CustConsole's goal is to provide a customizable console for its users. Therefore, custconsole doesn't come predefined with a run method. With this in mind, our current file is essentially useless unless we make our own run process. So, let's create one!

For this example, we'd like to print our console header to the console. This header includes our console name, version, and the author name. Continuing in console.py, after all of our defined commands:

print(cc.header)

Now, let's make a way for users to input the command and arguments. We would like them to be able to type as many commands as they want, so we should loop this with a while statement. We can create a custom prompt for them like so:

while True:
  command = input('\nconsole>> ')

After, we want to be able to invoke (execute) the command to perform one of our custom commands. CustConsole provides a command parser that can invoke a command and pass any given arguments into it. We use custconsole.invoke_command() and pass in our console input to do this:

while True:
  command = input('\nconsole>> ')
  cc.invoke_command(command)

In technicality, we've actually finished building a minimal and functioning run script. If you properly enter defined commands without flaw, everything will work just fine. This is our full console.py script:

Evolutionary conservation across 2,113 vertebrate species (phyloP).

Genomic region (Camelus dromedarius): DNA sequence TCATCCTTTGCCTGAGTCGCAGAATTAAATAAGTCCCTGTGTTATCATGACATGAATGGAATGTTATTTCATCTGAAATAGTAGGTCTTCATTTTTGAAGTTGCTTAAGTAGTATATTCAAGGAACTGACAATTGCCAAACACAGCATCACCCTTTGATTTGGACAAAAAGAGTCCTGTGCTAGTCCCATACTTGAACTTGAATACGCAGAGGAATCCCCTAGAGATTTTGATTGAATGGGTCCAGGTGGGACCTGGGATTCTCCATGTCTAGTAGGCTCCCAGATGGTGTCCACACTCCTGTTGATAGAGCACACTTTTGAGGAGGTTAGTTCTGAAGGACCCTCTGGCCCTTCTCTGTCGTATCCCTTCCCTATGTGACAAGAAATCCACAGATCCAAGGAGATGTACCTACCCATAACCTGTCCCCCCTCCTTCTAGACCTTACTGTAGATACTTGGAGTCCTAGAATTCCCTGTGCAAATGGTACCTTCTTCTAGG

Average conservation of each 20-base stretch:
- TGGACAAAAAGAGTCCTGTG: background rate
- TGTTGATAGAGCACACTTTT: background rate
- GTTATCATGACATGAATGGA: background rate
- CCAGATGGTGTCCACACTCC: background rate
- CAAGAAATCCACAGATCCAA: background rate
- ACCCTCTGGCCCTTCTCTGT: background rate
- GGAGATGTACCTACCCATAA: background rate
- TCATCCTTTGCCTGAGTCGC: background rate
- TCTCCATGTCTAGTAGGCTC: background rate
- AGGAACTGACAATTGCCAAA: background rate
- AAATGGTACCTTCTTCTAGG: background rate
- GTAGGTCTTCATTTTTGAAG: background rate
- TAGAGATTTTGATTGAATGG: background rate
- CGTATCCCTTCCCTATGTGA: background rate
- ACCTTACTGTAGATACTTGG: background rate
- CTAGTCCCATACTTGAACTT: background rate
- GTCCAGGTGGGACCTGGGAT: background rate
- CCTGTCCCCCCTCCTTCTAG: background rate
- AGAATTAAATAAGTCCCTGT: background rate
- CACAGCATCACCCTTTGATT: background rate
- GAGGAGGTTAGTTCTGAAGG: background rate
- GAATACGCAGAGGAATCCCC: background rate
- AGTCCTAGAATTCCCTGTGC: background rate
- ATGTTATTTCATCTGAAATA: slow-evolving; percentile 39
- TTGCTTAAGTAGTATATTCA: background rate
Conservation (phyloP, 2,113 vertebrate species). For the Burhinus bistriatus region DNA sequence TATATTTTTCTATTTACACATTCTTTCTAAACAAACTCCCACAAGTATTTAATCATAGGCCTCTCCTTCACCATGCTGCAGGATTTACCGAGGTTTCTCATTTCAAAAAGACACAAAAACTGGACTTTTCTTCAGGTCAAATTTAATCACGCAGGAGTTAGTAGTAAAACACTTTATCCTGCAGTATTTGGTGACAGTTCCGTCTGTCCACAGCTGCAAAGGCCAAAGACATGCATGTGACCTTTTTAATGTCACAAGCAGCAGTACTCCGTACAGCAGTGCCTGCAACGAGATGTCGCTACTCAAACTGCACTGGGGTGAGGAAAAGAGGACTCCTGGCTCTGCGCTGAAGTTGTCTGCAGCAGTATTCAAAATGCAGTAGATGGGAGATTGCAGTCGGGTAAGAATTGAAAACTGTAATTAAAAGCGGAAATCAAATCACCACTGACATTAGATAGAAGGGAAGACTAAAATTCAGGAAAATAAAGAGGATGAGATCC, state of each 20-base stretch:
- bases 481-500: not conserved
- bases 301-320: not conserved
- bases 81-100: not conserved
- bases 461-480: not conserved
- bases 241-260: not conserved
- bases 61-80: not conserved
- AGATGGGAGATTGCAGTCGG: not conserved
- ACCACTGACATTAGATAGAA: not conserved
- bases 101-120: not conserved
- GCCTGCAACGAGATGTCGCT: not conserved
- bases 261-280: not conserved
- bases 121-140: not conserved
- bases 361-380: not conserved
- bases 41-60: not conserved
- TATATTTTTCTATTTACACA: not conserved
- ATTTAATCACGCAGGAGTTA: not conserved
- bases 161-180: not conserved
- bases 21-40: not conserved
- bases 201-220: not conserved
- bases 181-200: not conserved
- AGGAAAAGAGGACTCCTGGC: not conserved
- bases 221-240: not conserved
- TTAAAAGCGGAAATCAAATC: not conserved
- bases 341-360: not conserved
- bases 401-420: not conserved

import custconsole

cc = custconsole.custconsole(name='Test Console', version='0.0.1', author='Jordan Chesley')

@cc.command()
def hello():
  """Prints 'Hello World!'"""
  print('Hello World!')

@cc.command(description='Return the given input to the console.')
def echo(*sentence):
  print(*sentence)

print(cc.header)
while True:
  command = input('\nconsole>> ')
  cc.invoke_command(command)

If we currently ran this script, the following would be our output:

Test Console v[0.0.1] created by Jordan Chesley.
Type 'help' for a list of commands.

console>> help
hello        Prints 'Hello World!'
echo         Return the given input to the console.

console>> hello
Hello World!

console>> echo I love custconsole!
I love custconsole!

console>>

Upgrading our run script

So what if we tried calling a command that didn't exist? Let's try calling a non-existent command named "print":

Test Console v[0.0.1] created by Jordan Chesley.
Type 'help' for a list of commands.

console>> print
Traceback (most recent call last):
 File "c:/Projects/test.py", line 17, in <module>
  cc.invoke_command(command)
 File "c:\Projects\custconsole\custconsole.py", line 361, in invoke_command
  raise UnknownCommandError(command)
UnknownCommandError: 'print' is not a command. Type 'help' for a list of commands.

To our interest, an exception was raised. If this is unhandled, then users will experience a console that constantly crashes after invoking false commands. We can use a try/except statement to handle this error. Return to the run script in console.py and add this around the custconsole.invoke_command() method:

while True:
  command = input('\nconsole>> ')
  try:
​    cc.invoke_command(command)
  except custconsole.UnknownCommandError as e:
​    print(e)

Now when we type a false command into the console, we result this instead: